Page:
USC engineer looks at drugs that advance from bench to bedside
Paul Bogdan examines pharmaceuticals as if they were people who interact in a social network
USCs Paul Bogdan focuses on drug repurposing the discovery of new uses for approved pharmaceuticals to provide the quickest possible transition from bench to bedside.
In the fall of 2016, Nature published research on the subject by Bogdan, an assistant professor at the USC Viterbi School of Engineering, and an international team of scientists.
Bogdan, the 2015 National Science Foundation CAREER Award recipient, discusses the revelations and ramifications of his published work, which could pave a new path in his area of expertise.
What was the significance of this research?
Our work presents a systematic methodology based on big data and complex networks for linking drug interactions to pharmacological properties. In other words, we start with a big database of drug interactions to generate drug clusters which correspond to certain pharmacological properties such as immune system-related drugs. We have electronically verified the accuracy of our predictions by searching state-of-the-art literature that reports newly found drug properties.
We were amazed to find that 85 percent of our predicted properties are confirmed by the latest scientific discoveries in the fields of medicine, pharmacy and biology. To some extent, our effort contributes to bridging the gap between drug design on the one hand and social networks, social media on the other.
What makes your research unique?
We are the first to analyze the drug-drug interaction networks with both modularity classes and force-directed network layouts. Normally, such techniques are used in social network analysis. Therefore, in a way, we are looking at drugs as if they were individuals who interact and interrelate in a social network.
Who will be directly impacted by your work and be likely to apply it?
I think that the first to use our work are those researchers looking for drug repositioning hints in order to perform in vitro and in vivo experiments for confirmation, thus leading to new therapies.
For instance, our methodology reveals a general relationship between cancer and epilepsy, based on peripheral overlapping of the two drug communities.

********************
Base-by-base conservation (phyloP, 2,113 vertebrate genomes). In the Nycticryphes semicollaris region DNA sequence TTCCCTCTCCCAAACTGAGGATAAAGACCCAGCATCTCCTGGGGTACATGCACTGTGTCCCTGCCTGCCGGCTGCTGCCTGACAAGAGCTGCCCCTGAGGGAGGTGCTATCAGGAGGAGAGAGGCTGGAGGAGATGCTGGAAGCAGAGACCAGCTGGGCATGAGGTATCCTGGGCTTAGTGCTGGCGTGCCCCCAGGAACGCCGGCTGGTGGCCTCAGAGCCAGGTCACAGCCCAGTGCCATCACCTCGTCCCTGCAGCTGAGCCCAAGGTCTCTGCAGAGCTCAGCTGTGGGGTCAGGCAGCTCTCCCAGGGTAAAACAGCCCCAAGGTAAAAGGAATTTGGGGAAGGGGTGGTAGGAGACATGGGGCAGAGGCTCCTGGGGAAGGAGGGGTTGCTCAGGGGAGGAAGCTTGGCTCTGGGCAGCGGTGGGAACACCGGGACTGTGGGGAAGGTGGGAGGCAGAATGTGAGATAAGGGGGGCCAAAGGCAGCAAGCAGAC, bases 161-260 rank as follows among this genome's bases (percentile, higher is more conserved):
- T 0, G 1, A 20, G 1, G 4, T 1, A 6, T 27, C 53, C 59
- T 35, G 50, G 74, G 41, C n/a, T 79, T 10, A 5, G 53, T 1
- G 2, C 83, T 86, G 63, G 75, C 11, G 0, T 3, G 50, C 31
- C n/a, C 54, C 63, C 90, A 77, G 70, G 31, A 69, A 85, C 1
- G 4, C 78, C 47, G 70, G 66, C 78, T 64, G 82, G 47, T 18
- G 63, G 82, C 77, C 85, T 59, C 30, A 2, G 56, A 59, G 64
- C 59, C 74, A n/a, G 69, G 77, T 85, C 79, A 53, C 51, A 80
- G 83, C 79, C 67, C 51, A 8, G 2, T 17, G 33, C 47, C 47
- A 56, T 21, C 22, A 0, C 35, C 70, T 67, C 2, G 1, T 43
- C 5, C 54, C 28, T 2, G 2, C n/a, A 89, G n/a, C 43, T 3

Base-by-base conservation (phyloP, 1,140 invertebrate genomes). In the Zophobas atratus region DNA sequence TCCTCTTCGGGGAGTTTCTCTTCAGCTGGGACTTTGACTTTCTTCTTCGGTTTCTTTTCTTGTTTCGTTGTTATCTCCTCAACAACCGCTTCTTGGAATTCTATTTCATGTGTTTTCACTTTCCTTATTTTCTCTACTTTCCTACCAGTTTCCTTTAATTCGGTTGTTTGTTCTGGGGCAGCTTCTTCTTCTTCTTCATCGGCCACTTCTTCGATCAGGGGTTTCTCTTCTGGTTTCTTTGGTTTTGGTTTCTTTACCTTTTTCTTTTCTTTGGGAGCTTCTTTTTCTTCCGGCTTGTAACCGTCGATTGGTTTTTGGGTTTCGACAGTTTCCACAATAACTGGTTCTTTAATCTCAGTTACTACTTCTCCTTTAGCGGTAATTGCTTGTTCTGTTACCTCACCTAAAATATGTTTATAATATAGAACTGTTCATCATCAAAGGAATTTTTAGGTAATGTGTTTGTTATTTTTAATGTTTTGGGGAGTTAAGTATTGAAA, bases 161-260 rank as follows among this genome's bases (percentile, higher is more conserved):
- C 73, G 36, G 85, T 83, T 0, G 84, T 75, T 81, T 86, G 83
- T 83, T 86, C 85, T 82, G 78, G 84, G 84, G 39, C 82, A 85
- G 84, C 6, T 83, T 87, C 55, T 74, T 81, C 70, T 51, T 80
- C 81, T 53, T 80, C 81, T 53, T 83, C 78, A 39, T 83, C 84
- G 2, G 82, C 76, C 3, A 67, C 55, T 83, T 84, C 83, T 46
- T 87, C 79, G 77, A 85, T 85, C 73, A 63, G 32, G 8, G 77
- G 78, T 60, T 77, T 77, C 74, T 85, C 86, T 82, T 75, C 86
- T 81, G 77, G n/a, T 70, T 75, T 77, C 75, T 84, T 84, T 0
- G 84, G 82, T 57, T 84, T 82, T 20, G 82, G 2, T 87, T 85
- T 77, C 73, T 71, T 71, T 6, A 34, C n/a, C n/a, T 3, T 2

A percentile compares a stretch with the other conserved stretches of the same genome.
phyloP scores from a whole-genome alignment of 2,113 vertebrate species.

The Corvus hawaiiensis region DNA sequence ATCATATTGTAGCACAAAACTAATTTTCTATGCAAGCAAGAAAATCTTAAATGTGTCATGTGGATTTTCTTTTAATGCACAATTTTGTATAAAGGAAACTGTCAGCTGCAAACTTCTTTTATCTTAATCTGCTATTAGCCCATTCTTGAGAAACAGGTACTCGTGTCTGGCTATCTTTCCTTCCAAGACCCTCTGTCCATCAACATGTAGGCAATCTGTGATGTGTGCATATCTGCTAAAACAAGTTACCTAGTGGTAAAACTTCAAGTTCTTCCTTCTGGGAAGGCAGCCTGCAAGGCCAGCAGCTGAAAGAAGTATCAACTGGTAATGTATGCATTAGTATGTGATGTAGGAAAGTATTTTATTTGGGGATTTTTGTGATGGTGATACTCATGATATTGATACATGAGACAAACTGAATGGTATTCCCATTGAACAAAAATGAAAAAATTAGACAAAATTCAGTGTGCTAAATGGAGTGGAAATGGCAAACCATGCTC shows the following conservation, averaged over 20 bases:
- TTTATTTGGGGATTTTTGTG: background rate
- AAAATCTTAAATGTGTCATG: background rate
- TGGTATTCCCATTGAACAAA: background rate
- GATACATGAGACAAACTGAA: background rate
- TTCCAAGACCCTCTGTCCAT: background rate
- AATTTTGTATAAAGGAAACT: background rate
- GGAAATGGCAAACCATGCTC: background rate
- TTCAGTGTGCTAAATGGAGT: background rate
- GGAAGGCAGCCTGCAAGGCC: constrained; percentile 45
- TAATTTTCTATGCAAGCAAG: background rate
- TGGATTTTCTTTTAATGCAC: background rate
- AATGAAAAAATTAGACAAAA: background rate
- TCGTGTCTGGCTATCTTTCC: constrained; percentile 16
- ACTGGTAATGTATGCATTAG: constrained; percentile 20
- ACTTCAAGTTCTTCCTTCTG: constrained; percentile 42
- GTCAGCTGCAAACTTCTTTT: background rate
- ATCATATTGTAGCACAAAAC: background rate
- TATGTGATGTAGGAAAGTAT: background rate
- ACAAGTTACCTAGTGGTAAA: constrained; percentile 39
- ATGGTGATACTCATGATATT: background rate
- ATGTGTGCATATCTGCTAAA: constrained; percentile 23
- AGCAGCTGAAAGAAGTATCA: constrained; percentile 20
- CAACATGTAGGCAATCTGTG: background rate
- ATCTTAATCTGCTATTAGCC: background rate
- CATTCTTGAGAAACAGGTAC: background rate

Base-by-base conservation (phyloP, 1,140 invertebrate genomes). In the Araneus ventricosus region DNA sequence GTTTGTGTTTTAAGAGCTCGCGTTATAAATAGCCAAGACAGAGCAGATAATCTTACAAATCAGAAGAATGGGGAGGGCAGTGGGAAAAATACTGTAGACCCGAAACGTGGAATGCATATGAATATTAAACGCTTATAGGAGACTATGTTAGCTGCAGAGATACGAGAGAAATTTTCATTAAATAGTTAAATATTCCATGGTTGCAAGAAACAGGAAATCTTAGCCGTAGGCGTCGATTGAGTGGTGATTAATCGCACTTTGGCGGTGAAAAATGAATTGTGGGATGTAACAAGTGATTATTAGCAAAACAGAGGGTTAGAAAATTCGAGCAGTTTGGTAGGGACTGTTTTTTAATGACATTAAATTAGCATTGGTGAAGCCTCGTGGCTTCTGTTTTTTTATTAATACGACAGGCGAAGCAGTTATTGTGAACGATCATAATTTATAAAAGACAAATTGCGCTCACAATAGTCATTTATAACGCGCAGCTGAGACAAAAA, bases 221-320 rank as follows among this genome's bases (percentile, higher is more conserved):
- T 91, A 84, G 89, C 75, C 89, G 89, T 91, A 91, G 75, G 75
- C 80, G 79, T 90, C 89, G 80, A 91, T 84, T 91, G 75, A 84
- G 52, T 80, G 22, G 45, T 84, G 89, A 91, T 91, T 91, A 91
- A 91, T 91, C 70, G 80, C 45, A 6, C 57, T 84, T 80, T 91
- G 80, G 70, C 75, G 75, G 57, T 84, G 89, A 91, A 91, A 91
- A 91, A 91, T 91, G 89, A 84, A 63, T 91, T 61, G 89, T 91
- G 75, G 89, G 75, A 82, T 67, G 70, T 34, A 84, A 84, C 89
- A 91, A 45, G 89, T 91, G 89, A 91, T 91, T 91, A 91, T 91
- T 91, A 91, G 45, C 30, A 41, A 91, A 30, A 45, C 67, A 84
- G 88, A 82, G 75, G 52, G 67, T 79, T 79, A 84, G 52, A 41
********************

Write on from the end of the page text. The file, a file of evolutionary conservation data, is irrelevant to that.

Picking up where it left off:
Moreover, our clustering technique uncovers new potential properties for 15 percent of analyzed drugs, so we expect that other confirmations will follow in the near future.
Why type of drugs did you analyze and how did do decide to look at them in particular?
All types of drugs that can be found in the DrugBank database. In all, we analyzed over 7,000 drugs, and a staggering 1,141 drugs were ultimately found to have unique drug-drug interactions. The only drugs we excluded are those which have no interactions because there was no way to connect them in a drug-drug interaction network. We can get a birds-eye view on the rendered drug-drug interactions communities only if we consider all drugs within the database. Also, were providing an intuitive, visual representation on drug interactions.
What finding did you find the most surprising?
Well, we were both surprised and amazed to see the extent of confirmation of our predicted drug repositionings. We are talking about the most recent experimental medical and pharmaceutical discoveries. Our supplementary material presents many such examples.
Youve published twice in Nature. How difficult is it get something published in Nature?
The process is a very competitive since Nature is a highly ranked publication. The review stages can sometimes be laborious and demanding, but they can pose new interesting questions that can prompt the development of new research directions. You can appreciate this thorough review process only at the very end when the paper gets finalized and have thousands of new questions and tens of research directions.
Are you thinking of taking this research to the next level? What would that look like?
We plan to try to combine our methodology with other drug repurposing strategies, working from a structural perspective on drug-target interactions or chemical structure relationship networks. Such an endeavor will be extremely complex, so I think we will focus on specific disorders and diseases instead of using our current general approach that takes them all into consideration.
What are you working on now?
Right now, we are reading a lot of scholarly literature as we try to better relate our framework and ideas to complementary drug repositioning approaches.
We definitely do not feel satisfied. We are hungry for knowledge, now more than ever.